Nabil Fahmy: I didn’t say which side; I’m just saying violence will not be condoned by anybody anywhere, irrespective of justification. You cannot have a democracy that’s not based on the rule of law and security, that’s the first one. Secondly, anyone, any political party, irrespective of if it’s left-leaning or right-leaning – if it is consistent with the Constitution and non-violent, it has a place in the Egyptian politics. That’s the endgame. In the beginning you have to have security, in the endgame you have to have inclusiveness for everyone. The real challenge, which you are questioning, is what you do in the middle, how you get there. We’re trying to get there by including everybody in the debate on the Constitution. The Islamists have membership in that commission. Muslim Brotherhood does not come in, but the Nour party, the Salafists, have agreed to come in. Secondly, we have a reconciliation commission, we were trying to bring in everyone, including the Muslim Brotherhood, to dialog about “what are your concerns, you feel there’s excessive pursuit of your leaders – well, then show us who are not using force, and who are. You want assurances that you’ll have rights in parliament – well, let’s talk about this things.” Now, they haven’t yet agreed to participate, the Salafists did, but the Muslim Brotherhood did not. It is a process where you build confidence by your actions, not only by what you say. So I think that the real, generating force of this confidence will be the constitutional commission, as we develop the provisions of the new Constitution. Indicating that it is inclusive, you’ll see more leaders participating in it. And hopefully, we’ll have all of them there, as long as they announce openly that they will not pursue their goals with the use of violence.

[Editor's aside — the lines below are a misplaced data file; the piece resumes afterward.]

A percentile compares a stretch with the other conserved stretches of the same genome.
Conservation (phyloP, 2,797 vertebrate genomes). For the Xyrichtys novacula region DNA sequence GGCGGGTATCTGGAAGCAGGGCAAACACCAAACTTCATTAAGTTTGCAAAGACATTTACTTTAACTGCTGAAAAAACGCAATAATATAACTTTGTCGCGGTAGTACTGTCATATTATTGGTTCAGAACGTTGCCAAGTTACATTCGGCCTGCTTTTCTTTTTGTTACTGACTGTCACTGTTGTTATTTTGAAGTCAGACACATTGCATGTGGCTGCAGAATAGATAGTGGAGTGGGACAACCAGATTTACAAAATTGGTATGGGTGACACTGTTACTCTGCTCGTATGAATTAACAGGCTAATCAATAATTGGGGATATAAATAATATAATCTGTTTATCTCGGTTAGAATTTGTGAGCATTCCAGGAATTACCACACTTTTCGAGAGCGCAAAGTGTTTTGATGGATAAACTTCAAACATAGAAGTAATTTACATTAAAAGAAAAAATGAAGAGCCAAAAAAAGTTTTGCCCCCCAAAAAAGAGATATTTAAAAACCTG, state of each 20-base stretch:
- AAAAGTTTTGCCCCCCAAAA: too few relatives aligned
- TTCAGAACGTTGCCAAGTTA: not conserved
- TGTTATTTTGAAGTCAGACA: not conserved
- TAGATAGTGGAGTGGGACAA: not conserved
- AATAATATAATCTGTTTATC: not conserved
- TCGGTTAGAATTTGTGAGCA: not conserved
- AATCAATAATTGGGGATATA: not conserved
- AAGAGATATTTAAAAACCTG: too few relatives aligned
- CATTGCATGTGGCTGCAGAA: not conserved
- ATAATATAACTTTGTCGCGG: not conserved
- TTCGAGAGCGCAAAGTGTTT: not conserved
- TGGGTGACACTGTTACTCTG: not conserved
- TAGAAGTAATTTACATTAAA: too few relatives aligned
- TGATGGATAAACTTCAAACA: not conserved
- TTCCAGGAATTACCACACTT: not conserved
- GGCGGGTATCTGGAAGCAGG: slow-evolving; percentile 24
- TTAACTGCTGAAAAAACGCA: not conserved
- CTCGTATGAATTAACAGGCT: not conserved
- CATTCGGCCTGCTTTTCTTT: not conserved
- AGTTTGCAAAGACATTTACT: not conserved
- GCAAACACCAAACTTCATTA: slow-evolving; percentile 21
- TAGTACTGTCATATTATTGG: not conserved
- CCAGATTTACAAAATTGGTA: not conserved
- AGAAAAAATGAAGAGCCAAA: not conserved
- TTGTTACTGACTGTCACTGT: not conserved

Sophie Shevardnadze:Now, there’s a lot of talk about the re-establishment of the state security service that under Mubarak was actually responsible for horrible human rights violations, to say the least. I know you’re in transitional period, but how do you make sure that terror doesn’t come back, people aren’t scared, and the rights aren’t violated once again? Because this organization…everyone was like “ugh, it’s back now!”

Nabil Fahmy: Its a great question, but let me answer this more carefully. No security system in the world bases itself only on force, and the really successful ones base themselves on information, on data, so you don’t have to use force, you preempt the problem, by understanding what the issues are. All these institutions internationally have their intelligence arm. The problem in the past wasn’t that you had an intelligence arm or not, it was the practices that they pursued. There was how they got information, and what they did with information. Our challenge is to have an organization that gathered information, but respects the rules of law, respects international norms, operates within a democratic context, so I’m not that concerned with the principle of establishing an intelligence branch in the ministry of the interior, but you’re right, it has to be done in a new way, that doesn’t haunt us with the practices of the past.

Sophie Shevardnadze: Too little time has passed for that organization for drastic changes to come…